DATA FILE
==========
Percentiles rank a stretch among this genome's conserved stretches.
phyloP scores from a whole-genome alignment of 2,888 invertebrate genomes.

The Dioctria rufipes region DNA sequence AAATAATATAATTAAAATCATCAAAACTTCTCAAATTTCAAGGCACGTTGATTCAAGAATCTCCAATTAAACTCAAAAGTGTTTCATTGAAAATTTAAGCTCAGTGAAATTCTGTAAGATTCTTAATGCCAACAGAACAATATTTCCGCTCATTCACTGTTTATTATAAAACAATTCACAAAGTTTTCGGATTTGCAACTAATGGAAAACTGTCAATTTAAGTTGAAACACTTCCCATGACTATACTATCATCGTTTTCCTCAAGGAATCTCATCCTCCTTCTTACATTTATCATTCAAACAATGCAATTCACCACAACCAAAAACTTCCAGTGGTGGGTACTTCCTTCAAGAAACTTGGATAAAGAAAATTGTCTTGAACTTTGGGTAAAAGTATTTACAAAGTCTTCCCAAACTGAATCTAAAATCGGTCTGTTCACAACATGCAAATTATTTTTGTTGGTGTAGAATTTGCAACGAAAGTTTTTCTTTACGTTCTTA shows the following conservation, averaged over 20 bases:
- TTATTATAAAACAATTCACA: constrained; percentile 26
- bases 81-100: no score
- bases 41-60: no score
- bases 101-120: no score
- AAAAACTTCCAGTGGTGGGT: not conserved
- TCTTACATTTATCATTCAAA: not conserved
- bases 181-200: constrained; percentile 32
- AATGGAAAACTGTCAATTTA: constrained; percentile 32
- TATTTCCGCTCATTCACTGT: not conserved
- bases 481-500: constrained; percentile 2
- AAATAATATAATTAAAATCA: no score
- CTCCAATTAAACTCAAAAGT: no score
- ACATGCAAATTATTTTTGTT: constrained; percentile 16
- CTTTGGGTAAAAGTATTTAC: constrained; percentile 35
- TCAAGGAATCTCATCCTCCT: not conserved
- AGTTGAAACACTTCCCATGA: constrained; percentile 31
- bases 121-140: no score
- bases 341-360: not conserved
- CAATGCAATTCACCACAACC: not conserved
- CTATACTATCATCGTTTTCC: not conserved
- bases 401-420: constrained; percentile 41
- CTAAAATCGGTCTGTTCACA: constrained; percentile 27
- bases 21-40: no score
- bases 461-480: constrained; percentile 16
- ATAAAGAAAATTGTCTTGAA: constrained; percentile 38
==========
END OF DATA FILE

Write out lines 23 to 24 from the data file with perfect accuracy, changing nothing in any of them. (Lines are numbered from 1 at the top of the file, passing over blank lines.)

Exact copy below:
- CTATACTATCATCGTTTTCC: not conserved
- bases 401-420: constrained; percentile 41